For this month (the blog entered earlier in November, which I just finally added text to last night, was my late entry for October) I thought I would share a cartoon my mom shared with me some months ago. Syria and climate change. My apologies, as always, that you'll have to copy and paste the link:

Everything is connected.

Monday, November 2, 2015

Orders of magnitude

(updated with text: Nov 22nd)

I was originally going to title this “See no evil, speak no evil, hear no evil”, as per my jack o’ lantern theme. On September 28th Shell Oil abandoned its plan to drill in the Arctic. This seemed—especially when followed in early November by Obama’s several-years belated rejection of the Keystone XL pipeline—a major victory against evil, and a cause for celebration. Or, to reframe the descriptor “evil”: these were major victories for anyone who believes that community, the environment, and the current and future livability of our planet are more important than the short-term profit of a handful of already obscenely rich old white men.

These victories are by no means an excuse to close our eyes, mouths or ears to the ongoing injustice and destruction wrought upon the planet and its species (including our own). However, rather than delve into this, let me take a moment to savor these two wins, focus on the hope they bring, and reflect on the scale of what we’re talking about.

In about an hour, with a kitchen knife and a few dollars worth of pie pumpkins, I can carve three fun faces for Halloween, and perhaps bring a smile or two to any parental figures who recognize my motif.

In a few weeks of Arctic summer—had they proceeded—Shell would have carved into the ocean floor, using a rig built in 1985 and retrofitted for $100 million in 2009, perhaps squeezing out a few barrels of oil at the cost of a when-not-if spill that would have imperiled grey whales, polar bears, walruses, seals and salmon, not to mention the symbolic avarice and indiscretion of drilling in the place already most affected by climate change.

In the 65 million years since Earth’s last catastrophic extinction, the forces of evolution, plate tectonics, and climate have created a myriad of fragilely balanced and beautiful ecosystems, of which the Olympic Peninsula is one (pictured is Hurricane Ridge).

In this comparison of orders of magnitude, there is an infinitely greater space between the 2nd and 3rd examples than between the 1st and 2nd. Carving a pumpkin and operating an oil rig are microscopic compared with the creation of a living mountain. With organization and enough pumpkin carvers, I or anyone else could build, or destroy, something comparable to the Transoceanic Polar Pioneer.

And yet our collective actions are without question transforming the world on a scale we can barely fathom. Snowfall on the Olympics may become a thing of the past. Salmon, seals, walruses, polar bears and grey whales, likewise, if ocean acidification unfolds as predicted. If ever there were a time to not lose hope, in the face of overwhelming evidence to the contrary—in the space between when I posted the pictures, and now when I’m finally writing, the devastating Paris massacre has added yet another horror—it is now. We are creative individuals. We must now act with purpose, for good.

Wednesday, September 30, 2015

Dance to this!

For this month’s posting I weighed all kinds of the usual doom and gloom and am instead opting for something lighter. One of the great things about our tiny rental here in PA is that it has a giant, 2-story garage. The 2nd floor is an unfinished space that our landlord eventually plans to develop into an additional dwelling unit…until then, it’s our workout/dance/playspace.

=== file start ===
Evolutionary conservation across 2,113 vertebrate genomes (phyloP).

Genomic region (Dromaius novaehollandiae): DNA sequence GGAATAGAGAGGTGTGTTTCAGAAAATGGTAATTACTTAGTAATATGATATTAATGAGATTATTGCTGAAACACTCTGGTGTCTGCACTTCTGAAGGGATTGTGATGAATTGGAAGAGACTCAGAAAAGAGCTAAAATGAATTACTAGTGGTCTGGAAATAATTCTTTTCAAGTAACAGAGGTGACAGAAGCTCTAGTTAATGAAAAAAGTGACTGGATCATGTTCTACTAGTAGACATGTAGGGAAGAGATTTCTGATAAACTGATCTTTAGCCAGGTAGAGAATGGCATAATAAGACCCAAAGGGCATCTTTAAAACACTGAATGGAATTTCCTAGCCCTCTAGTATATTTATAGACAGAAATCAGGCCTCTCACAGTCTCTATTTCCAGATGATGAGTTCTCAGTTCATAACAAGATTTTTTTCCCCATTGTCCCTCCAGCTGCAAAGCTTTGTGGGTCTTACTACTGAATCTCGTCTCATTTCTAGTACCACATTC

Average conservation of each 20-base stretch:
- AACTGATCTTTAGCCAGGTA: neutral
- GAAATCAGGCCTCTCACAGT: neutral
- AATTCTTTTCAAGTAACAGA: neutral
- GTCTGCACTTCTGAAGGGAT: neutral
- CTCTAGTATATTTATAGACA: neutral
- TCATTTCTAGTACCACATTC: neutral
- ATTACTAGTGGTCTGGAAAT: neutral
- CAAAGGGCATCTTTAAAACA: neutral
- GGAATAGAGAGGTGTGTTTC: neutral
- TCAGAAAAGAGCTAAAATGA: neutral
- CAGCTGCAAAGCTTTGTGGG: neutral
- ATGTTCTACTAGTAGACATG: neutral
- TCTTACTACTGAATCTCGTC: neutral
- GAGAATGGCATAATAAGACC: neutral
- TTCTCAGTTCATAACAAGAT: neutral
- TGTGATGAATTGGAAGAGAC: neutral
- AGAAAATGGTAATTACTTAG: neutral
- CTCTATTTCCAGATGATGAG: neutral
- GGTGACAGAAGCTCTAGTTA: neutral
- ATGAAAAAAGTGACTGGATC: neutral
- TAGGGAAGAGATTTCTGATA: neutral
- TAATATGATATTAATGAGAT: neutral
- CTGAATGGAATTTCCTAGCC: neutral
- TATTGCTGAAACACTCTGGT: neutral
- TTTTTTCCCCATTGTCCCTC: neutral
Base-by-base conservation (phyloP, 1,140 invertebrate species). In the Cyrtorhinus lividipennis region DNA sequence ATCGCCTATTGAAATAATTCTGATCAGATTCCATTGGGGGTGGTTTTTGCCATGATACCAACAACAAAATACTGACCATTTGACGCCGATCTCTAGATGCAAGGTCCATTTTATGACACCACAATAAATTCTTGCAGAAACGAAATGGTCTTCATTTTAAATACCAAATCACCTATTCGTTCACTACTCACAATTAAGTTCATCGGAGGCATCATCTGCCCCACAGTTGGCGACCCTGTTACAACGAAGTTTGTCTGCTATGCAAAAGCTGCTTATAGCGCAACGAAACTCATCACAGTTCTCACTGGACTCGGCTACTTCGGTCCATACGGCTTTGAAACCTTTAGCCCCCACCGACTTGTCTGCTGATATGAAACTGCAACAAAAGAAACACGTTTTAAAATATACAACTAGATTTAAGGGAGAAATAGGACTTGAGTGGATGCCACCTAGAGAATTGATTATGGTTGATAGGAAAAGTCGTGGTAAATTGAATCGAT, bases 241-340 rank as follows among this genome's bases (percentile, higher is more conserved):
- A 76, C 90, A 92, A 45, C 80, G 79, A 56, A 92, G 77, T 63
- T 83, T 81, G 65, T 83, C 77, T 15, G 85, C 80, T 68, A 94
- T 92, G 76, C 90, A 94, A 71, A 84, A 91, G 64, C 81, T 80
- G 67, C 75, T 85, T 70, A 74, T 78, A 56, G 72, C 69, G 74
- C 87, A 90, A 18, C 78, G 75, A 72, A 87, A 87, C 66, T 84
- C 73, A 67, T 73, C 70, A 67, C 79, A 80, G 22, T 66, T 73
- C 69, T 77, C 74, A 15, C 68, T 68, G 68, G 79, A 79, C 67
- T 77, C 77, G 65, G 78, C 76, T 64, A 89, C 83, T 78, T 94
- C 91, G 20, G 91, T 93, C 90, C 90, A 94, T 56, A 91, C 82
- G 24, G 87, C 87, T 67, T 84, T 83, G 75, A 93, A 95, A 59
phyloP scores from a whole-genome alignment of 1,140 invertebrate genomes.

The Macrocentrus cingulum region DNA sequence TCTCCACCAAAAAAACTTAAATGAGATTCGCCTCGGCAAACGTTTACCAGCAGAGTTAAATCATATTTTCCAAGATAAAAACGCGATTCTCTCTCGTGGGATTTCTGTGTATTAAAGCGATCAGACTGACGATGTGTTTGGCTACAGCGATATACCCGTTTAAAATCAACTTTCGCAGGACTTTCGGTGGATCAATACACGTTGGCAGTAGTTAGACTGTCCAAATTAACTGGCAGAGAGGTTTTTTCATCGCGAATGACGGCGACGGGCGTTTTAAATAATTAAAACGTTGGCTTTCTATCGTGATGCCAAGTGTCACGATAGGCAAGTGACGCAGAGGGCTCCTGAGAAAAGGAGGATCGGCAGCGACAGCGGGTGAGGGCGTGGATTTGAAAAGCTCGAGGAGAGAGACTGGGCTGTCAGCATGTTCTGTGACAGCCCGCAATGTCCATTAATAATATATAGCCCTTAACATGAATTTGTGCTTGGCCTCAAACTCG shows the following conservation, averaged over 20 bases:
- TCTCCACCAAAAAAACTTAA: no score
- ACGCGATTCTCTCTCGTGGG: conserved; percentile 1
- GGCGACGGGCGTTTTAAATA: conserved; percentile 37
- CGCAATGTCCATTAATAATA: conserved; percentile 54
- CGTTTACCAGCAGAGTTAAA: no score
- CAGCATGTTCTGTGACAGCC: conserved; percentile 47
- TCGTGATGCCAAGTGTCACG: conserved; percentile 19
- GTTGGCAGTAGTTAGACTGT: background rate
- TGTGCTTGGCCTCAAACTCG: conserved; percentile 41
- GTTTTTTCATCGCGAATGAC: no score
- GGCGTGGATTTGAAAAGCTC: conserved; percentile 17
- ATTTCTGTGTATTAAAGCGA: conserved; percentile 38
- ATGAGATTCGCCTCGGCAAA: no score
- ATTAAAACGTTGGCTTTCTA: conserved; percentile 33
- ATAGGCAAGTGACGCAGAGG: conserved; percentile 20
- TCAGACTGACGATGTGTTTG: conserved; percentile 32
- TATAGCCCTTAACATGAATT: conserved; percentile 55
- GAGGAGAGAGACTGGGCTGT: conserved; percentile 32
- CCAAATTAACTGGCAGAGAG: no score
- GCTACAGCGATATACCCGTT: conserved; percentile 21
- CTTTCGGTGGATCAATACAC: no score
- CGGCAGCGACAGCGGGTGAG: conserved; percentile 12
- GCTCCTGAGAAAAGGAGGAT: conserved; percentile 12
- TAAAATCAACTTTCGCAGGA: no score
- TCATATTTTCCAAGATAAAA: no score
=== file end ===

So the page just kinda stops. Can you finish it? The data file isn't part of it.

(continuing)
Dance is what got me through college, not just in one piece but in one often-joyous piece. When I started medical school four years later, I was wise enough to know that I needed it, and helped form an eclectic dance group that met weekly for almost 3 years. Letting it lapse because I became “too busy” was one of the biggest follies I’ve ever committed…I still need dance.

Here’s a playlist built for movement, some of it newer stuff, a lot of it older. Enjoy!

All about that base * Meghan Trainor
Hooked on a feeling * Blue Swede (from Guardians of the Galaxy)
This one’s gonna hurt * Reina del Cid. My favorite new artist. Check out “Library Girl” too!
White walls * Macklemore & Ryan Lewis. Thanks Emmy!!!
Piece of my heart * Shaggy…a reggae cover of Janis Joplin
I saw her standing there * The Beatles
Ex’s and oh’s * Elle King
Peter Pan * Diam’s. French HIP hip hop. To borrow the line from MC Hammer, “if you can’t move to this then you probably are dead.”
I’m walking on sunshine * Katrina and the Waves
New York groove * Ace Frehley…featured in the movie “Inside Job”, a must-see.
Le Fleuve * Miriam Makeba
Start me up * The Rolling Stones
Ca plane pour moi * Plastic Bertrand (from Ruby Sparks)
The one! * Hugh Masakela
Walk of life * Dire Straits…in my top 5 favorite songs of all time
Teenage Mutant Ninja Turtles * MC Hammer—not to be confused with the cartoon theme. This is from the original live-action movie, in my book the best of the many versions by far.
You can’t hurry love * The Supremes with Diana Ross
Jump in the line * Harry Belafonte (Beetlejuice…I’ve got a lot of movies represented here!)
Lean on me * Club Nouveau. Also in the top 5.
Crazy in love * Beyoncé feat. Jay-Z
Hey Ya * Outkast. Thanks L-Dawg!!!
Mes oreilles * Amylie. More French hip hop pop.
Little Hands * Matt the Electrician. My other favorite new artist besides Reina del Cid.
Paper planes * M.I.A. (yep, also in another must-see movie, Slumdog Millionaire…)
Nothing matters when we’re dancing * The Magnetic Fields
Cecilia * Paul Simon. How many songs do I get in my top 5?
Angel * They Might Be Giants. Possibly my #1 favorite song of all time. It has to be the version from their live album, though.

That should be enough to get you started. ☺